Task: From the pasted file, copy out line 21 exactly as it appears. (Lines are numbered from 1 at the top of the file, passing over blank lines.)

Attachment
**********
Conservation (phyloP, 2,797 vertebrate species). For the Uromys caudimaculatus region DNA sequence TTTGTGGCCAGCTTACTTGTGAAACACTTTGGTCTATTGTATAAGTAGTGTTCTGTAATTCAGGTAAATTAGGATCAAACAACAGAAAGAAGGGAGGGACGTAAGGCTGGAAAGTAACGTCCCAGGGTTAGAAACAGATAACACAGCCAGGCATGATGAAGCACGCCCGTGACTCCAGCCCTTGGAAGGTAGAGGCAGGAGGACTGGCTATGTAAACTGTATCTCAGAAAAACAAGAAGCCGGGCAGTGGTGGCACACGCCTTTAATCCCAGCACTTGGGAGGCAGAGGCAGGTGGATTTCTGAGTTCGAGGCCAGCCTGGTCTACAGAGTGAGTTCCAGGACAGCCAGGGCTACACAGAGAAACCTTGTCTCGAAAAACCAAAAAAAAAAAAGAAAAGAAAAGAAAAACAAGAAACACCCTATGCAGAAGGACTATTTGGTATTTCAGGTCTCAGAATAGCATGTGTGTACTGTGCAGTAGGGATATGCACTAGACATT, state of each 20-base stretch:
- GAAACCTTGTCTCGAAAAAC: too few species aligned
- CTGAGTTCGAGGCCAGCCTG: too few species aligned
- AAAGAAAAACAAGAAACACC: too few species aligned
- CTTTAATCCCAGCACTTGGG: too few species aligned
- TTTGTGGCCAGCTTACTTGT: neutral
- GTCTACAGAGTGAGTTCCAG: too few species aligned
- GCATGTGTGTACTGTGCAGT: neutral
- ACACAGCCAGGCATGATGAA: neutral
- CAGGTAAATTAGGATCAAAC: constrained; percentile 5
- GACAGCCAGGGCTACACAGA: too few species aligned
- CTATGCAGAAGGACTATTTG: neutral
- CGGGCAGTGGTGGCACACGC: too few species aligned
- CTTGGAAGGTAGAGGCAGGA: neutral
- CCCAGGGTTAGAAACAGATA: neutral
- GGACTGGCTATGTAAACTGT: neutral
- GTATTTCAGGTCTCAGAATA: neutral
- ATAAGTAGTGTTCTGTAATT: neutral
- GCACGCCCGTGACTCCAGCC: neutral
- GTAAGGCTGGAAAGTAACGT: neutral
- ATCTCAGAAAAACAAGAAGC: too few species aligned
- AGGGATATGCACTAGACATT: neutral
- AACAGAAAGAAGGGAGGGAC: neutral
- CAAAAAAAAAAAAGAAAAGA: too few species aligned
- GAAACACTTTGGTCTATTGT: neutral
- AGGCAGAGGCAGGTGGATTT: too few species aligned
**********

- ATCTCAGAAAAACAAGAAGC: too few species aligned